The CIAA’s younger sibling, so to speak, is the Southern Intercollegiate Athletic Conference, which was born on Dec. 13, 1913.
Two institutions have held continuous membership in the conference: Clark College (now Clark Atlanta University) and Tuskegee University. The present membership is composed of 13 institutions in five states (Alabama, Georgia, Kentucky, South Carolina and Tennessee).
Meanwhile, the Division III Wisconsin Intercollegiate Athletic Conference, also founded in 1913, is one of only a few NCAA leagues whose members are from the same university system.
Seven of the nine WIAC schools (Superior, River Falls, Stevens Point, La Crosse, Oshkosh, Whitewater and Platteville) are charter members. Stout joined the conference in 1914, followed by Eau Claire in 1917.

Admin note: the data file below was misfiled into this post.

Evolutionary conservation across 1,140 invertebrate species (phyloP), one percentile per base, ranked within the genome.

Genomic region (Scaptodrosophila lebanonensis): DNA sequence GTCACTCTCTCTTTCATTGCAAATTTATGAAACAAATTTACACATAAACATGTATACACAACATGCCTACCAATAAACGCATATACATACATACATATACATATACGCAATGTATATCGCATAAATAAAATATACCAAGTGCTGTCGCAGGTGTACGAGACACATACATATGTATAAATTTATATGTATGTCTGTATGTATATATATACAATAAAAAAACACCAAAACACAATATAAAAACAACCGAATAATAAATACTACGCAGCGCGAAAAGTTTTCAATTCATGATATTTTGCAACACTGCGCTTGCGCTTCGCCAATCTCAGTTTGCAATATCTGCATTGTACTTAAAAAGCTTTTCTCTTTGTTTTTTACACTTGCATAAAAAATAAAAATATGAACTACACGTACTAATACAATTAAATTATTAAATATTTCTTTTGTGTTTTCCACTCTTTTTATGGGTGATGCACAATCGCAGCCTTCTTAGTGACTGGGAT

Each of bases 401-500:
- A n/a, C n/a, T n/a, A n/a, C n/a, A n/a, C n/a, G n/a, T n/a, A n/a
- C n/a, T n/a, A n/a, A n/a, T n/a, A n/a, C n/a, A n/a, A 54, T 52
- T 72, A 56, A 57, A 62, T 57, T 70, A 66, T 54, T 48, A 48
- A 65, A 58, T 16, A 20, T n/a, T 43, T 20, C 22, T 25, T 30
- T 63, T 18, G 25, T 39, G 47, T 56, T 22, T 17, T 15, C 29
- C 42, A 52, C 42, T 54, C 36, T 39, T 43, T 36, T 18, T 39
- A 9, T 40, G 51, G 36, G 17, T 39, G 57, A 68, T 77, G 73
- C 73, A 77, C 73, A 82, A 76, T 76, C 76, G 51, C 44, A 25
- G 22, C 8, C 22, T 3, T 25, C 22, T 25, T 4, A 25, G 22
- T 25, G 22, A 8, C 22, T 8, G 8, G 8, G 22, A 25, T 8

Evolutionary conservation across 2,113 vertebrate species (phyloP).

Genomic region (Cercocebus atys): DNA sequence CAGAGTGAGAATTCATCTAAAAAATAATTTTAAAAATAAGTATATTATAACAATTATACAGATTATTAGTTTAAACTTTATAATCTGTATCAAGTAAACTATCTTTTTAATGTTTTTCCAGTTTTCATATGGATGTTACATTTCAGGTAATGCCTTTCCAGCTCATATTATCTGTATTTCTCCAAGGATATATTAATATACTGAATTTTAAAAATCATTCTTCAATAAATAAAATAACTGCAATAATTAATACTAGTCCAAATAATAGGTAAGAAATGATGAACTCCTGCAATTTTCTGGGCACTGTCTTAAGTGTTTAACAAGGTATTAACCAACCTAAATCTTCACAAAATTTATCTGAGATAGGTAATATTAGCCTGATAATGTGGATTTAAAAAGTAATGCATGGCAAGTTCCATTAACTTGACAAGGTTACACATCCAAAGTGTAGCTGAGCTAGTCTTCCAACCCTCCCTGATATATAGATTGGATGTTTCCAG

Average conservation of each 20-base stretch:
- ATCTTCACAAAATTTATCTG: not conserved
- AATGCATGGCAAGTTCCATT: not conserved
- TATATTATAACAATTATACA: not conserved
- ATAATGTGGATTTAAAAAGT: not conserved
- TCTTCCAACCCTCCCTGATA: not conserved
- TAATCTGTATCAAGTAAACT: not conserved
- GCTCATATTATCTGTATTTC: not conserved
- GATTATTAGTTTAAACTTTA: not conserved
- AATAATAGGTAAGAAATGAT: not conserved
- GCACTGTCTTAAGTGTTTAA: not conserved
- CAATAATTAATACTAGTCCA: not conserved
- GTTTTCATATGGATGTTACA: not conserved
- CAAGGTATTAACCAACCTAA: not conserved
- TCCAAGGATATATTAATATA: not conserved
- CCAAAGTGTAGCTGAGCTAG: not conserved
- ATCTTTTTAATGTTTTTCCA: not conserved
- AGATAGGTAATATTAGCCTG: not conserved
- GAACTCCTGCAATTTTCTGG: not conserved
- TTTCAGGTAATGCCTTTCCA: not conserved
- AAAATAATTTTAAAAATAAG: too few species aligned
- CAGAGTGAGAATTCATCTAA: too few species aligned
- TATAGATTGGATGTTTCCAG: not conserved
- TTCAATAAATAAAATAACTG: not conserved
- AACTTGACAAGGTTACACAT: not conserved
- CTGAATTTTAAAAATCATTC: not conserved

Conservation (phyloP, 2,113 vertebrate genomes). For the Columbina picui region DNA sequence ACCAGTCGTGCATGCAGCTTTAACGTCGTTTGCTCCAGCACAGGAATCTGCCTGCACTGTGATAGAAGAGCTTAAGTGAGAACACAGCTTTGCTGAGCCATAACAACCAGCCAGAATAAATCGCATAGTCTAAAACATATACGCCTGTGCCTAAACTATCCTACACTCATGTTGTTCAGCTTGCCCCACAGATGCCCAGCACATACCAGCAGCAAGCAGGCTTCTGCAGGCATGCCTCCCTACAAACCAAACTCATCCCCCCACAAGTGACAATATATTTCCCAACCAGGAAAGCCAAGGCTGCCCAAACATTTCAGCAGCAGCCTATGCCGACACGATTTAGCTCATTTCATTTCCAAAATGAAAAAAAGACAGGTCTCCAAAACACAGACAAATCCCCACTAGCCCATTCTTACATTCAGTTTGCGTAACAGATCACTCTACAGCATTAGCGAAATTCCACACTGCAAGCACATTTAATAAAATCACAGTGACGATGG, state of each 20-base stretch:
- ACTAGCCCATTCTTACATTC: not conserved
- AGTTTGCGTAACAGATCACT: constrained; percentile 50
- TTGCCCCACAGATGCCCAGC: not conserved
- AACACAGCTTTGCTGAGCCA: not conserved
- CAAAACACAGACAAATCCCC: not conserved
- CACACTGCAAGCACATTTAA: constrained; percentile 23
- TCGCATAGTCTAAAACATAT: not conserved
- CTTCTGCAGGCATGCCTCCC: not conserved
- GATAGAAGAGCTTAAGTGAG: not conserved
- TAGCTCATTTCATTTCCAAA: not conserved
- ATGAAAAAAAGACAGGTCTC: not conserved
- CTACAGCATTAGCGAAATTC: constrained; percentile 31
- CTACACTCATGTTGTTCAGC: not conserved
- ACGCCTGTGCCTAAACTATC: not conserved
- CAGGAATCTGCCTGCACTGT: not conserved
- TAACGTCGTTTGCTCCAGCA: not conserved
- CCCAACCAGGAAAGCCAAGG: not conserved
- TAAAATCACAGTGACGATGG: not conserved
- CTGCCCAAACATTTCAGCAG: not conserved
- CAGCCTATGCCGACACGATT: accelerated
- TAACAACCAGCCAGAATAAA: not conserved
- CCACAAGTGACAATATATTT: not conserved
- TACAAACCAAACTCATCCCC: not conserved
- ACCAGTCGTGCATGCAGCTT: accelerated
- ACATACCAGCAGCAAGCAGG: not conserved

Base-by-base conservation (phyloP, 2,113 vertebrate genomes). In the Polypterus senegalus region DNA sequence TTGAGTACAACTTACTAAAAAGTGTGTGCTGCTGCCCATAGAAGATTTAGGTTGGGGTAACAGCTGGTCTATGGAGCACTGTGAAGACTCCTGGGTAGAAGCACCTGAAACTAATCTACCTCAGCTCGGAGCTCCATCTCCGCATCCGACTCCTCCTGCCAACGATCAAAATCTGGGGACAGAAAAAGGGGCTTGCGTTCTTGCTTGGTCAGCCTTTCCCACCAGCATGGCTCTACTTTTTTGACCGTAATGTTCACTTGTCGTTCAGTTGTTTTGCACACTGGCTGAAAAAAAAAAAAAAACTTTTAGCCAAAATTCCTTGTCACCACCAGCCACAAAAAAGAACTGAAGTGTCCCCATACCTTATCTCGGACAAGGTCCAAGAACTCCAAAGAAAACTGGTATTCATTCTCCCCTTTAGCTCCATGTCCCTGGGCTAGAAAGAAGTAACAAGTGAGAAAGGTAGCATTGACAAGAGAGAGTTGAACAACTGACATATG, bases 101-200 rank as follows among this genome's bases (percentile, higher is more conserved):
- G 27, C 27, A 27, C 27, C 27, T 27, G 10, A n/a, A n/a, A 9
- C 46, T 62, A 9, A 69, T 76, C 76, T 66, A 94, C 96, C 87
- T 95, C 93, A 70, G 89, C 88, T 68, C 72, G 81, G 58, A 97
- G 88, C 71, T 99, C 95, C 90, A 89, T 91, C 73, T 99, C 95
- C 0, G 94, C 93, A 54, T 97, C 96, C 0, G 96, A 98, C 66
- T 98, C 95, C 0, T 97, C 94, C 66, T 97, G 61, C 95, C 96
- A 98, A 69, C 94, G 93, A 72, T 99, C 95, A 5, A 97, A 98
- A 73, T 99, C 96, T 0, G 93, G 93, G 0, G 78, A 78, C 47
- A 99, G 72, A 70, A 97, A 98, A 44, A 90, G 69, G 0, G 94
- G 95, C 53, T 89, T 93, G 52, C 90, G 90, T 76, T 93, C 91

The nine institutions have a total student-enrollment of about 70,000, and 80 percent of WIAC student-athletes are products of Wisconsin high schools. More than 350,000 WIAC alumni currently reside within the state of Wisconsin.
“Our kids played with and against each other in high school,” said WIAC Commissioner Gary Karner. “Many of our coaches came up through the high school ranks in the state. Many of our conference members are even on a first-name basis with our game officials – which is both good and bad. We have football teams on which every member of the roster is from Wisconsin. I don’t think there’s anything like it in college sports.”
There probably won’t be another period when five college sport conferences turn 100 at the same time, either.
Gail Dent of the NCAA communications staff contributed to this article.